Pauline Latham MP OBE hosted the University of Derby at the Houses of Parliament last week, for an event highlighting innovative approaches to cope with the rise of dementia.
The purpose of the reception was to address the global issue of long-term conditions such as dementia. The number of people with dementia is expected to double in the next 30 years and the costs of dealing with it is likely to treble to over £50 billion.
Delegates from care homes and dementia groups attended the event on Thursday December 3, including: Public Health England, Higher Education Academy, Global Health Alliance and NHS employees to hear presentations from the University of Derby on their innovative online learning Massive Open Online Courses (MOOC’s) on dementia and discuss innovative solutions to dealing with it.
It comes after a recent successful Dementia Awareness Day organised by Pauline Latham at the Strutts Centre, in Belper.
Speaking at Westminster, the Dean of College of Health and Social Care, Dr Paula Crick, addressed the event on a future where health services could support people with dementia in their own home.
Earlier this year, the University launched their MOOC, in order to enable students, carers and people working in the area of dementia to understand and be able to treat it.
David Robertshaw, Academic Lead for Health and Social Care at University of Derby Online Learning (UDOL), spoke of the success of the online learning programme in providing a free learning model on a health issue of global importance.
He also described some of the content produced by the students including a heartfelt poem from a student caring for his mother. The idea behind MOOCs is that students will share their knowledge online with each other on the course and in person with friends, family and in the workplace.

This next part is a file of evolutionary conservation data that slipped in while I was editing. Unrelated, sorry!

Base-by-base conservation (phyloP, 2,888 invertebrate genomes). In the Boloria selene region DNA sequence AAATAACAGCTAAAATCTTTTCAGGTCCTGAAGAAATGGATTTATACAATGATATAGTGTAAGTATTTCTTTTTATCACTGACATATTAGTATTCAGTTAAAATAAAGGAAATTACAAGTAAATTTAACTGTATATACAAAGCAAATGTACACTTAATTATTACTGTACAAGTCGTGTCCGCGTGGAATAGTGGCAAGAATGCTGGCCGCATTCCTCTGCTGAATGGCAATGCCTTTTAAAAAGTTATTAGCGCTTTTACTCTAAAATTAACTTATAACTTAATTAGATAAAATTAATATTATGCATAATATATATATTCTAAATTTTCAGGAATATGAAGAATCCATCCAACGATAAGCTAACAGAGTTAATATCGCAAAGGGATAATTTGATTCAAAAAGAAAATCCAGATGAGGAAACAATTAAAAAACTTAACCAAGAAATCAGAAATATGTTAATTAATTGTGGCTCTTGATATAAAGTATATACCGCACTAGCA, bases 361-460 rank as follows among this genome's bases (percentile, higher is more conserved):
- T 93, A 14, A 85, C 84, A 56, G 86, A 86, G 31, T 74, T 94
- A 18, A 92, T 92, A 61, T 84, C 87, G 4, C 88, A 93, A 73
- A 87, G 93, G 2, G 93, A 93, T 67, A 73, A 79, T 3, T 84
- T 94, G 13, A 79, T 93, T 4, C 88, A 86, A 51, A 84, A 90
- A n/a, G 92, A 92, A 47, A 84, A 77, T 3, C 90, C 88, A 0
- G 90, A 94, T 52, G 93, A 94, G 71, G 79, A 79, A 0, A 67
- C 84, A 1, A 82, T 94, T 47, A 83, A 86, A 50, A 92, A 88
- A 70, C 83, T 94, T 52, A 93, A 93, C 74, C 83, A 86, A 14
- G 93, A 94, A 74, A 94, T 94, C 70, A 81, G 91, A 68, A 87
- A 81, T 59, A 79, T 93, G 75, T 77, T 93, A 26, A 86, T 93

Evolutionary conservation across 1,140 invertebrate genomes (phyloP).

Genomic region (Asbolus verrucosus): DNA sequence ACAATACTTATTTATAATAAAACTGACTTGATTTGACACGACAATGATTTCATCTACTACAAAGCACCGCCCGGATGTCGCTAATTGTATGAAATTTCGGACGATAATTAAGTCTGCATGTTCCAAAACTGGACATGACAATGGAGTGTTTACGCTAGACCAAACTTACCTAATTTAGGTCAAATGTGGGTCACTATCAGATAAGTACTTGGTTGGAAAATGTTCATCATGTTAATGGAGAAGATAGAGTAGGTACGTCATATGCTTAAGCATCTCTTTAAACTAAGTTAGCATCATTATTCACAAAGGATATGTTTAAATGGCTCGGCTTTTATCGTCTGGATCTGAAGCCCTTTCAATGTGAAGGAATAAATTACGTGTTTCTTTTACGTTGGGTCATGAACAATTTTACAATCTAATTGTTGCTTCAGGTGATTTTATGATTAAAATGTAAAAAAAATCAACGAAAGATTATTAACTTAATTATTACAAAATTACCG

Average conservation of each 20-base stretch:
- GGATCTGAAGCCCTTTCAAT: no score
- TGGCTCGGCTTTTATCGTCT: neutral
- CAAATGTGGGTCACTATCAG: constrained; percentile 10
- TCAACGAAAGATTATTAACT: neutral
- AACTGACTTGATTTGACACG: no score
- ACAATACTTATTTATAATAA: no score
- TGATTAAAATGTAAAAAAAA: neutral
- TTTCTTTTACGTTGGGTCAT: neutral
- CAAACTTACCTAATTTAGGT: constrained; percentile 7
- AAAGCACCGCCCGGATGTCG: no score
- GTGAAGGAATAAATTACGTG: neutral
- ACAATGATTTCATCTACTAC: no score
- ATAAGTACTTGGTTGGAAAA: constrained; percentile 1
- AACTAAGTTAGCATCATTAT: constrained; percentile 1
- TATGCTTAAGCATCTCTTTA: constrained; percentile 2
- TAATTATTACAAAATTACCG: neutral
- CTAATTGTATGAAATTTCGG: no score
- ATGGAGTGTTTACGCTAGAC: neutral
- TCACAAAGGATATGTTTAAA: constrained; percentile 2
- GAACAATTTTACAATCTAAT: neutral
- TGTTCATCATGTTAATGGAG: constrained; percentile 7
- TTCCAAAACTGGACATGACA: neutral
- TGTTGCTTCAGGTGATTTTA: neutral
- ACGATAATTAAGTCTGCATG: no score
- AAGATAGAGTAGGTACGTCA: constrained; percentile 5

Julie Stone, Director of UDOL, discussed the challenges of addressing dementia, referring to the Prime Minister’s desire for England to be the best country in the world for dementia care by 2020. Julie outlined how the 1.6 million NHS staff, will all require training on dementia, related to their role, in order to meet the Dementia Challenge.
Julie added: “The reception at the Houses of Parliament was a great way for us to share best practice of our MOOCs with delegates in the health and social care sector. Our approach has been to scale up the education of dementia through our MOOCs, which has attracted more than 3,000 learners from Australia and the Philippines to Aruba and here in the UK.
“Location was previously limiting the reach of dementia education. MOOC’s provide the ability to export higher education with 40% of our students overseas.
“With our dementia MOOC returning next year in March, we hope that we can play our part in helping to achieve David Cameron’s ambitious target.
“We were delighted with the turnout at the reception, this was the first event of its kind and it was a great way for us to meet people from different sectors all with the same goal.”
An estimated 850,000 people in the UK are living with dementia, and 670,000 people act as primary carers for them. Numbers are expected to double within 30 years as the population ages. Dementia costs the UK economy an estimated £26.3bn or £32,250 per person per year, comprising social care, health care and unpaid carers. While there is no cure for many forms of dementia, it is possible to improve lives and save costs.
Speaking after the event, Pauline added: “The work the University of Derby is doing on dementia is world-class and I am really happy to have been able to host them in Parliament. It was a great event allowing people to share ideas and make connections to work together. Dementia is a global issue and also a deeply personal one which I will continue to focus on as an MP. I am very proud to have the University in my constituency leading the way.”